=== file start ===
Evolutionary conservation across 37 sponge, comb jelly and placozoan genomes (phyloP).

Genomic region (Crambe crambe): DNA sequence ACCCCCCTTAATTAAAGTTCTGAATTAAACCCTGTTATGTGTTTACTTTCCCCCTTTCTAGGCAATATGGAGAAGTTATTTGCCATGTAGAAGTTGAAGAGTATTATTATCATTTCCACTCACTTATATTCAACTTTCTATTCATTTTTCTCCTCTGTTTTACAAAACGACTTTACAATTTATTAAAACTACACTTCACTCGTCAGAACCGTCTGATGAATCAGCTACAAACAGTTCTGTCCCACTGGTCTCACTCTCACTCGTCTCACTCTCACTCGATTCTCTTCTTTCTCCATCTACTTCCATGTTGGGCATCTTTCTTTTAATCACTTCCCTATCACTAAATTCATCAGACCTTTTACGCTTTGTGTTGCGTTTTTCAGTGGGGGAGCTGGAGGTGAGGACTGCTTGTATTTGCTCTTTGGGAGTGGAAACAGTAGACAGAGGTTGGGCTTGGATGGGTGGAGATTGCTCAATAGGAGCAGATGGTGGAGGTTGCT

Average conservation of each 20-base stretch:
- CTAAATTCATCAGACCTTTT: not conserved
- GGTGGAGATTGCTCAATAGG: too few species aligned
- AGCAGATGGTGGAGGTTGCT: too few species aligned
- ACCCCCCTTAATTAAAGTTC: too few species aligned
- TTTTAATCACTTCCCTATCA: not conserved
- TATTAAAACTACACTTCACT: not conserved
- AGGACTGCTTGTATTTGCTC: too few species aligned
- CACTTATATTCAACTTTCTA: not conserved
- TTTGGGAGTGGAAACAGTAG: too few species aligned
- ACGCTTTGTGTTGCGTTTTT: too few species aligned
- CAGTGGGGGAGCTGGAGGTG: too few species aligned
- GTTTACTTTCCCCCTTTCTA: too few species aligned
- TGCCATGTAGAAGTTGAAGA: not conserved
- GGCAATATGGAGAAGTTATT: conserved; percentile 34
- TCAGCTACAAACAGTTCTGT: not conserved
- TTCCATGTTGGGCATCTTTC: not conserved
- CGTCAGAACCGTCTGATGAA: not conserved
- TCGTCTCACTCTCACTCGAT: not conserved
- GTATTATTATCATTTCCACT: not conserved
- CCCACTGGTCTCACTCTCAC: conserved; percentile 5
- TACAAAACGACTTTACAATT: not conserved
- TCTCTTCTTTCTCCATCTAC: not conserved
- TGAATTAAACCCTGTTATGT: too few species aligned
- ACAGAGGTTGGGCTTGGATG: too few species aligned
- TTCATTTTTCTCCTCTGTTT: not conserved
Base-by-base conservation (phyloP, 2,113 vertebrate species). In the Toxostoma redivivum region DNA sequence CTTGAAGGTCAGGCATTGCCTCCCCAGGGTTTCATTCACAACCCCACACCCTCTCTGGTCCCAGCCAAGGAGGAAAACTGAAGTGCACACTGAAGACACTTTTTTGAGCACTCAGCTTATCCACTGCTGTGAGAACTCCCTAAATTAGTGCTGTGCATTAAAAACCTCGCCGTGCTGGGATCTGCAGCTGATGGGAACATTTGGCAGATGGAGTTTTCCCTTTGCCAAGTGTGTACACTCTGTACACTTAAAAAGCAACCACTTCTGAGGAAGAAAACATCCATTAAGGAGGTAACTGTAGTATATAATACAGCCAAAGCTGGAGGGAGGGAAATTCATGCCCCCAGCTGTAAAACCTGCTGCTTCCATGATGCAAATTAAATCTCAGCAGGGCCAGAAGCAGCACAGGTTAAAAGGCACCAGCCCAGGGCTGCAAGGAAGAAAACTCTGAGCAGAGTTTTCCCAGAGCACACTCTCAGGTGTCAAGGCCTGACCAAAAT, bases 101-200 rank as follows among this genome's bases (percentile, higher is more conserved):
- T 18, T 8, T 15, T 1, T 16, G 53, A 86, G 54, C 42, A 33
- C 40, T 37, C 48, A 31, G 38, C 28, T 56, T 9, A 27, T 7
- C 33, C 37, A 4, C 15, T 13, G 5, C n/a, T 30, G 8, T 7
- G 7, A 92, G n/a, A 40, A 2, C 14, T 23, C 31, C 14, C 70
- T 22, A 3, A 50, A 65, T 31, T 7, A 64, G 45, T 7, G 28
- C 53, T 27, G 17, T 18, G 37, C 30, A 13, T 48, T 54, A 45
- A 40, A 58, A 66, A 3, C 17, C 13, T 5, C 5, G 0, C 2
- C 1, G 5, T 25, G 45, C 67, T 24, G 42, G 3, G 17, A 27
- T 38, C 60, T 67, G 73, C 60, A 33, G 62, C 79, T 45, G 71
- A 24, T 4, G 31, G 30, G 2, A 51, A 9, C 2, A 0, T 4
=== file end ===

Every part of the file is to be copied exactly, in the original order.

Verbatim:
Evolutionary conservation across 37 sponge, comb jelly and placozoan genomes (phyloP).

Genomic region (Crambe crambe): DNA sequence ACCCCCCTTAATTAAAGTTCTGAATTAAACCCTGTTATGTGTTTACTTTCCCCCTTTCTAGGCAATATGGAGAAGTTATTTGCCATGTAGAAGTTGAAGAGTATTATTATCATTTCCACTCACTTATATTCAACTTTCTATTCATTTTTCTCCTCTGTTTTACAAAACGACTTTACAATTTATTAAAACTACACTTCACTCGTCAGAACCGTCTGATGAATCAGCTACAAACAGTTCTGTCCCACTGGTCTCACTCTCACTCGTCTCACTCTCACTCGATTCTCTTCTTTCTCCATCTACTTCCATGTTGGGCATCTTTCTTTTAATCACTTCCCTATCACTAAATTCATCAGACCTTTTACGCTTTGTGTTGCGTTTTTCAGTGGGGGAGCTGGAGGTGAGGACTGCTTGTATTTGCTCTTTGGGAGTGGAAACAGTAGACAGAGGTTGGGCTTGGATGGGTGGAGATTGCTCAATAGGAGCAGATGGTGGAGGTTGCT

Average conservation of each 20-base stretch:
- CTAAATTCATCAGACCTTTT: not conserved
- GGTGGAGATTGCTCAATAGG: too few species aligned
- AGCAGATGGTGGAGGTTGCT: too few species aligned
- ACCCCCCTTAATTAAAGTTC: too few species aligned
- TTTTAATCACTTCCCTATCA: not conserved
- TATTAAAACTACACTTCACT: not conserved
- AGGACTGCTTGTATTTGCTC: too few species aligned
- CACTTATATTCAACTTTCTA: not conserved
- TTTGGGAGTGGAAACAGTAG: too few species aligned
- ACGCTTTGTGTTGCGTTTTT: too few species aligned
- CAGTGGGGGAGCTGGAGGTG: too few species aligned
- GTTTACTTTCCCCCTTTCTA: too few species aligned
- TGCCATGTAGAAGTTGAAGA: not conserved
- GGCAATATGGAGAAGTTATT: conserved; percentile 34
- TCAGCTACAAACAGTTCTGT: not conserved
- TTCCATGTTGGGCATCTTTC: not conserved
- CGTCAGAACCGTCTGATGAA: not conserved
- TCGTCTCACTCTCACTCGAT: not conserved
- GTATTATTATCATTTCCACT: not conserved
- CCCACTGGTCTCACTCTCAC: conserved; percentile 5
- TACAAAACGACTTTACAATT: not conserved
- TCTCTTCTTTCTCCATCTAC: not conserved
- TGAATTAAACCCTGTTATGT: too few species aligned
- ACAGAGGTTGGGCTTGGATG: too few species aligned
- TTCATTTTTCTCCTCTGTTT: not conserved
Base-by-base conservation (phyloP, 2,113 vertebrate species). In the Toxostoma redivivum region DNA sequence CTTGAAGGTCAGGCATTGCCTCCCCAGGGTTTCATTCACAACCCCACACCCTCTCTGGTCCCAGCCAAGGAGGAAAACTGAAGTGCACACTGAAGACACTTTTTTGAGCACTCAGCTTATCCACTGCTGTGAGAACTCCCTAAATTAGTGCTGTGCATTAAAAACCTCGCCGTGCTGGGATCTGCAGCTGATGGGAACATTTGGCAGATGGAGTTTTCCCTTTGCCAAGTGTGTACACTCTGTACACTTAAAAAGCAACCACTTCTGAGGAAGAAAACATCCATTAAGGAGGTAACTGTAGTATATAATACAGCCAAAGCTGGAGGGAGGGAAATTCATGCCCCCAGCTGTAAAACCTGCTGCTTCCATGATGCAAATTAAATCTCAGCAGGGCCAGAAGCAGCACAGGTTAAAAGGCACCAGCCCAGGGCTGCAAGGAAGAAAACTCTGAGCAGAGTTTTCCCAGAGCACACTCTCAGGTGTCAAGGCCTGACCAAAAT, bases 101-200 rank as follows among this genome's bases (percentile, higher is more conserved):
- T 18, T 8, T 15, T 1, T 16, G 53, A 86, G 54, C 42, A 33
- C 40, T 37, C 48, A 31, G 38, C 28, T 56, T 9, A 27, T 7
- C 33, C 37, A 4, C 15, T 13, G 5, C n/a, T 30, G 8, T 7
- G 7, A 92, G n/a, A 40, A 2, C 14, T 23, C 31, C 14, C 70
- T 22, A 3, A 50, A 65, T 31, T 7, A 64, G 45, T 7, G 28
- C 53, T 27, G 17, T 18, G 37, C 30, A 13, T 48, T 54, A 45
- A 40, A 58, A 66, A 3, C 17, C 13, T 5, C 5, G 0, C 2
- C 1, G 5, T 25, G 45, C 67, T 24, G 42, G 3, G 17, A 27
- T 38, C 60, T 67, G 73, C 60, A 33, G 62, C 79, T 45, G 71
- A 24, T 4, G 31, G 30, G 2, A 51, A 9, C 2, A 0, T 4